“If you can call before the next flight leaves I would appreciate it,” I replied.
“What u mean?”
Aaron’s concern as to whether I was being sarcastic took precedence over any update on the medical front. As a result, I was oblivious to the fact that his condition had required a transfer from the Orlando Health facility located near his apartment to another hospital.

5:30 p.m.

When Tammy and I got home from work, there were no conference calls or meetings to distract us from worrying about Aaron. I began to consider what to say when Tammy asked me to check out Saturday flight schedules. In the meantime, Tammy somehow managed to locate Aaron. He was at Dr. P. Phillips Hospital, Room 3019.
“I’m calling the nurses’ station,” Tammy said, tapping the iPhone screen as she talked. “I’m not sure they’ll tell me anything without his consent though.”
Tammy adopted a tone falling midway between concerned mother and corporate lawyer. “Yes, this is Tammy Owen,” I heard her say. “I was calling to check on my son, Aaron Owen. He’s in Room 3019.”  A couple of minutes later she said, “Thank you,” and ended the call.
“His nurse is in a meeting,” she said. “But she wouldn’t be able to tell me anything unless I have the four digit ‘code.’”
“Good luck with that,” I said.
“The nurse who answered went to check on him, and he told her he was ‘trying to sleep’ and would call later,” Tammy added. “I could choke him.”
“Look, he’s 22. He’s got to learn to manage this on his own.”
“I know, but that’s easier said than done, especially when he’s in ICU.”
“He’s in intensive care?” I asked, my tone turning more attentive.
“Yes,” she answered. “I only know that because they answered the phone ‘ICU.’”
Meanwhile, I sent texts to friends in the Type 1 community to fill them in what we did know, adding, “Hospital cannot tell us anything due to HIPPA.”
One Type 1 parent, who is a school nurse, told me Aaron could sign a “release of medical information and then they can talk to you. Ask him to get one from the nurse and sign it.”
“He’s 22 and stubborn,” I told her. “Itinerant texts are all we get.”
“Tammy’s going crazy.”
“I’m sure she is. You worry to death when you aren’t there and don’t know exactly what is going on,” she said. “Are you guys going to fly down?”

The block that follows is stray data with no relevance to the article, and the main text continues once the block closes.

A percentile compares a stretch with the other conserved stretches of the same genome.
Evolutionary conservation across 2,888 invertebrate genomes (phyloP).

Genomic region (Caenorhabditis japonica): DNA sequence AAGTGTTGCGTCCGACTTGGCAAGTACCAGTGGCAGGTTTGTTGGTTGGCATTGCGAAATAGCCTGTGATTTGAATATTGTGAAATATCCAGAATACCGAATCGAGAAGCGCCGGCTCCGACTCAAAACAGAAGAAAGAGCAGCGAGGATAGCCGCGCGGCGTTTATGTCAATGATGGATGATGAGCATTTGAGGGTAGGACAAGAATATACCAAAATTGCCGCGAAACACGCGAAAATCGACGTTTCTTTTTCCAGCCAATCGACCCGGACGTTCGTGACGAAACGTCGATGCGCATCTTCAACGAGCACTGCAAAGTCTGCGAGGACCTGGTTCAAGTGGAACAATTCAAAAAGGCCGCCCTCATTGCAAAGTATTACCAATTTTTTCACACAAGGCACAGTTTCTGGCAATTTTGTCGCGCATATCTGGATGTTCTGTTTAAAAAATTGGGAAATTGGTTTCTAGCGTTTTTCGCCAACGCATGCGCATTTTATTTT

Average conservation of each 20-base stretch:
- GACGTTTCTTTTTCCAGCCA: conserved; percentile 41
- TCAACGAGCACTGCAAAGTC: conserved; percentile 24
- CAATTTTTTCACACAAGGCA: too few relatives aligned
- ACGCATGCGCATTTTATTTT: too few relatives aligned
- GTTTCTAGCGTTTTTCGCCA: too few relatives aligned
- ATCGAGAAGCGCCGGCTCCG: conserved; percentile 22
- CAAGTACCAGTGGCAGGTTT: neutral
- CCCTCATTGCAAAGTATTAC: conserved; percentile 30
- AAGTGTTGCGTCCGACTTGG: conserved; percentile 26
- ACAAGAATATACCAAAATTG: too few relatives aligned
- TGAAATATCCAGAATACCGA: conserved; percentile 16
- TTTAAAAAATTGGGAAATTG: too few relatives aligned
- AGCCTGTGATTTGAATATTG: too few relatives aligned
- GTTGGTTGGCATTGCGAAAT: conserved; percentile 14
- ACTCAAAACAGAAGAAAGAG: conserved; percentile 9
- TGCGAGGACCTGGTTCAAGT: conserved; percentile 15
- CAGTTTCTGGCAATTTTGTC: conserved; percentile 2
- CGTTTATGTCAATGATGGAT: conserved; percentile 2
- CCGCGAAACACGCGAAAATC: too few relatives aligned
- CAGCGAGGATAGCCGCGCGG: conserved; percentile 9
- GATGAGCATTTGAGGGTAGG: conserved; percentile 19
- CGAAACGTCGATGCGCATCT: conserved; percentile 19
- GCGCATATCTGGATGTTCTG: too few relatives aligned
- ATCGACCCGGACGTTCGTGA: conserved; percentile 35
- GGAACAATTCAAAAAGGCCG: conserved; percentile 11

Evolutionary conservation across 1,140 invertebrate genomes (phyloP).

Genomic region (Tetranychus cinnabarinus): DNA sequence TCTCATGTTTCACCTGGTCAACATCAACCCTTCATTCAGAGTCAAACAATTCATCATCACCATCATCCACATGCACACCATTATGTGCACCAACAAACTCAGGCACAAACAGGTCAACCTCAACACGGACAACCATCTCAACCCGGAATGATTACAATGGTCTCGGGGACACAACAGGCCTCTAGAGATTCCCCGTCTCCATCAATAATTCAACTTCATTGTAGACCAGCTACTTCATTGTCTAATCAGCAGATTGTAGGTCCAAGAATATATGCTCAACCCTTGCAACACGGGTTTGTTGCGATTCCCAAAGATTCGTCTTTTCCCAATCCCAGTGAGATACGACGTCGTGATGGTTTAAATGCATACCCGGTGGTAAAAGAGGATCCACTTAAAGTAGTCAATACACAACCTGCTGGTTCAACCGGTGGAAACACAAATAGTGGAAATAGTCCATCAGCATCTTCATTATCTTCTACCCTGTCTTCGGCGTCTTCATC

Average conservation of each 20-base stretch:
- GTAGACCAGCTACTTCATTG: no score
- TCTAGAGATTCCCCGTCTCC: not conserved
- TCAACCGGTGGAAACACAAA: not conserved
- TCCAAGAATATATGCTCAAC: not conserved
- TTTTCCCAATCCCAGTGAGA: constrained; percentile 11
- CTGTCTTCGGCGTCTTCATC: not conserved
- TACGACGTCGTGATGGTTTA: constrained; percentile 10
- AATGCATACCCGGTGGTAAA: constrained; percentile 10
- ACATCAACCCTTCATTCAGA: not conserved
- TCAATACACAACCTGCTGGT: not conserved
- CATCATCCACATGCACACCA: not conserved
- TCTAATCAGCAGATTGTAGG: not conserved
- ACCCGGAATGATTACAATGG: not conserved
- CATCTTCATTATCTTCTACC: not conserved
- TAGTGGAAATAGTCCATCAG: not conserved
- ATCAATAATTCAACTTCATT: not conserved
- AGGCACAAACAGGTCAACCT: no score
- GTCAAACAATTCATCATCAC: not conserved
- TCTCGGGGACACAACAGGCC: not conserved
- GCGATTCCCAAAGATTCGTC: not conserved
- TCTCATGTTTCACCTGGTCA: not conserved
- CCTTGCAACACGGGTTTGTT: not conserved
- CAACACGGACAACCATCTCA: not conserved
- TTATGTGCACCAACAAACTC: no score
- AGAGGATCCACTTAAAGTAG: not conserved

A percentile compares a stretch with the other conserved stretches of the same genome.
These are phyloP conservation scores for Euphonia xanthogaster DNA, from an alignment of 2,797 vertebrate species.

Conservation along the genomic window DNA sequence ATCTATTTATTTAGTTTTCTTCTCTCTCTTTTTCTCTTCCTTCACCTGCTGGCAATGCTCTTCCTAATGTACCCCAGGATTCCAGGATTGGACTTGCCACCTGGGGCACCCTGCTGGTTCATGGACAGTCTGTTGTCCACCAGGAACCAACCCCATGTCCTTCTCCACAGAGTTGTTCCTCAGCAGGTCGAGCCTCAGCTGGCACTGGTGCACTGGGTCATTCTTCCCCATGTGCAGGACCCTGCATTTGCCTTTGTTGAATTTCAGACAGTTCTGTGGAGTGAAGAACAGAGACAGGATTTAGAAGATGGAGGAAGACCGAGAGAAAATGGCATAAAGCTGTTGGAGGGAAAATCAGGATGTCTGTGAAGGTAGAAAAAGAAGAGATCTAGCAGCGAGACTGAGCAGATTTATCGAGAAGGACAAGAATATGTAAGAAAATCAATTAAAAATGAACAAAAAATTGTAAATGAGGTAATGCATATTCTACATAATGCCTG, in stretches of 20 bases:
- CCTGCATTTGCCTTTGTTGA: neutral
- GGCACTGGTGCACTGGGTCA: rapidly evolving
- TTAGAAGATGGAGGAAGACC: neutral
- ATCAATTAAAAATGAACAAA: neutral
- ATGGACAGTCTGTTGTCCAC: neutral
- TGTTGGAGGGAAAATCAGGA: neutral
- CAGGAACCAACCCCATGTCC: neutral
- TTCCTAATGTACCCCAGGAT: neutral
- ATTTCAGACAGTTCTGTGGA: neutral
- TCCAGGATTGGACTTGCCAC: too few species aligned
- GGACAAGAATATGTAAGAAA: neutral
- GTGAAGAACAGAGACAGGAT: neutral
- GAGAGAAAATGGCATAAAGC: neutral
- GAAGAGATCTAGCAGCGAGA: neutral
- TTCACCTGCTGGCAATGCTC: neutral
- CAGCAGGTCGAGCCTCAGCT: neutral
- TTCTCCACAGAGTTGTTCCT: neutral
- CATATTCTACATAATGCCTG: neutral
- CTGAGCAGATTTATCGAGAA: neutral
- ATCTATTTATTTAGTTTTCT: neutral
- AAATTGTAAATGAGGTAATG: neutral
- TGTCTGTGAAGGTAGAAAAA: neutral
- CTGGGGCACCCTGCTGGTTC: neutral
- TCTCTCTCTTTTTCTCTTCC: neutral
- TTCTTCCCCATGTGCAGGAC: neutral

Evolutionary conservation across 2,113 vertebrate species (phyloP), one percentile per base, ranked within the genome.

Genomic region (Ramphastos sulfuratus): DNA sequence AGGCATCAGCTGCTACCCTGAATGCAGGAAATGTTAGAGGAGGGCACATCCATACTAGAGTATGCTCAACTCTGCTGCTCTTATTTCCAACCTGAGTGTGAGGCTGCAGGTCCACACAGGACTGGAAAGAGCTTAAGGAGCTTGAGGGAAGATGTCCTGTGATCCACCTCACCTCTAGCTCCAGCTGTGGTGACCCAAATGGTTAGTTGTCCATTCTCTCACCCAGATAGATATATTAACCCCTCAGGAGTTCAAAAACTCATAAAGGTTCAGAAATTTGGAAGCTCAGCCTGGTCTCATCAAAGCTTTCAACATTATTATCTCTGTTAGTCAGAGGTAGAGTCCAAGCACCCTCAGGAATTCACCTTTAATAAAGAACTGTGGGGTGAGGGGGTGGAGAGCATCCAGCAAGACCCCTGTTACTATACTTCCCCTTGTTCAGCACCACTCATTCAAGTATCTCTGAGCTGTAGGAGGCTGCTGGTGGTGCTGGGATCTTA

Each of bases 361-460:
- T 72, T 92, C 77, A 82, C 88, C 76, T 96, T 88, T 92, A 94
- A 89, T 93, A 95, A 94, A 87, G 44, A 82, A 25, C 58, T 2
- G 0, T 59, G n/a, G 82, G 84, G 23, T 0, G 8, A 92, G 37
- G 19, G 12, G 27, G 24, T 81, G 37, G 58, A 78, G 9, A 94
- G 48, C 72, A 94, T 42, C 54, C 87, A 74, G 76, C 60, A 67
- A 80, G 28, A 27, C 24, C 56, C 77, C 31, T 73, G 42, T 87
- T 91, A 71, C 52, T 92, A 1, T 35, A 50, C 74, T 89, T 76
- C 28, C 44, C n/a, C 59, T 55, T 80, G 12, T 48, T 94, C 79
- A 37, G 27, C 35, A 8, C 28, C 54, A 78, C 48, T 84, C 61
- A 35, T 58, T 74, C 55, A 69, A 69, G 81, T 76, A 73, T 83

“No current plans,” I said. “But I may be overridden.”

6:45 p.m.

Aaron finally calls.
“Aaron reports he’s out of DKA and he is hoping they will take him off the insulin drip and hook up his pump later tonight,” Tammy told me.
Prior to 12/21/2004, the day of Aaron’s Type 1 diagnosis, I would have assumed “DKA” was a typo for DNA. Today I know it’s short for diabetic ketoacidosis. The Mayo Clinic webpage explains that this is a complication occurring when the body is lacking sufficient insulin and the body breaks down fat as fuel, which in turn leads to a buildup of acids in the bloodstream called ketones.
DKA is every Type 1 parent’s nightmare. Last year nearly 2,500 persons died from the condition. Medical experts advise managing DKA in the hospital unit during the first 24 to 48 hours. Hospitals treat DKA with an insulin drip to bring down the blood sugar level, coupled with fluids to flush the bloodstream. Protocol calls for admission to the intensive care unit so that vital signs and neurological status can be monitored frequently and glucose levels can be measured hourly. The process is exhausting for both patient and parents.
We can attest to the viability of the 48 hour rule. Two years earlier, shortly before eight o’clock one Monday evening, Aaron called for a trash can and G2 to accommodate vomiting and fluid replenishing before Tammy rushed him to the emergency room. He returned late Wednesday afternoon.
That time, however, Tammy was on site and was able to monitor Aaron’s condition and oversee the medical staff. This time, distance and HIPPA regulations left Tammy on hold.
Tammy was relieved to hear Aaron’s voice, but his terse report raised other concerns.
“He told me they let him eat and when he asked about covering for the meal, the nurse told him the insulin drip would cover it.” Rolling her eyes, she acknowledged, “Well, Aaron was right. He ran high again after he finished eating.”
She added that Aaron was suffering a headache, upset stomach, and exhaustion.
“Maybe that’s what he needs,” I responded.
“I know, but I hate it.”
She added that Aaron had promised to call back before 10 o’clock.
“Odds of Aaron calling are about the same as winning the lottery,” I said.

9:58 p.m.

My iPhone’s “By the Seaside” ringtone resonated through the house. I jumped to grab the phone to take Aaron’s call.
“I’m doing better,” he said. “My blood sugar’s down from over 300 after lunch to 200.”
Since “normal” blood sugar levels are between 80 and 120, hearing that he was “down to 200” did little to calm Tammy’s nerves. I picked up my iPad thinking Tammy might ask me to check the American Airlines app.
“I’ll call in the morning,” Aaron promised. “By 7 o’clock.”

7:30 a.m., Saturday, June 18

On Saturday morning the ringtone did not wake us up at 7 o’clock. “It’s so frustrating,” Tammy said. “You know they woke him up by now to check.”
I was just relieved that Tammy’s plans for the day did not involve the airlines.
Shortly before noon Aaron called to tell Tammy that he was being released from the hospital. He didn’t give any other details though and quickly ended the call. At 5 p.m. he called my phone. Hearing the ringtone, Tammy rushed to the phone ahead of me and took the call. They talked for a couple of minutes and then Tammy handed over the phone. Aaron was plainly relieved to be out of the hospital, though he sounded wiped out.
“I’m going to hop off here and get some food,” he said. “I’m friggin’ starved.”
“Just be sure to cover for the food,” I said.
“Yeah, I kinda got that.”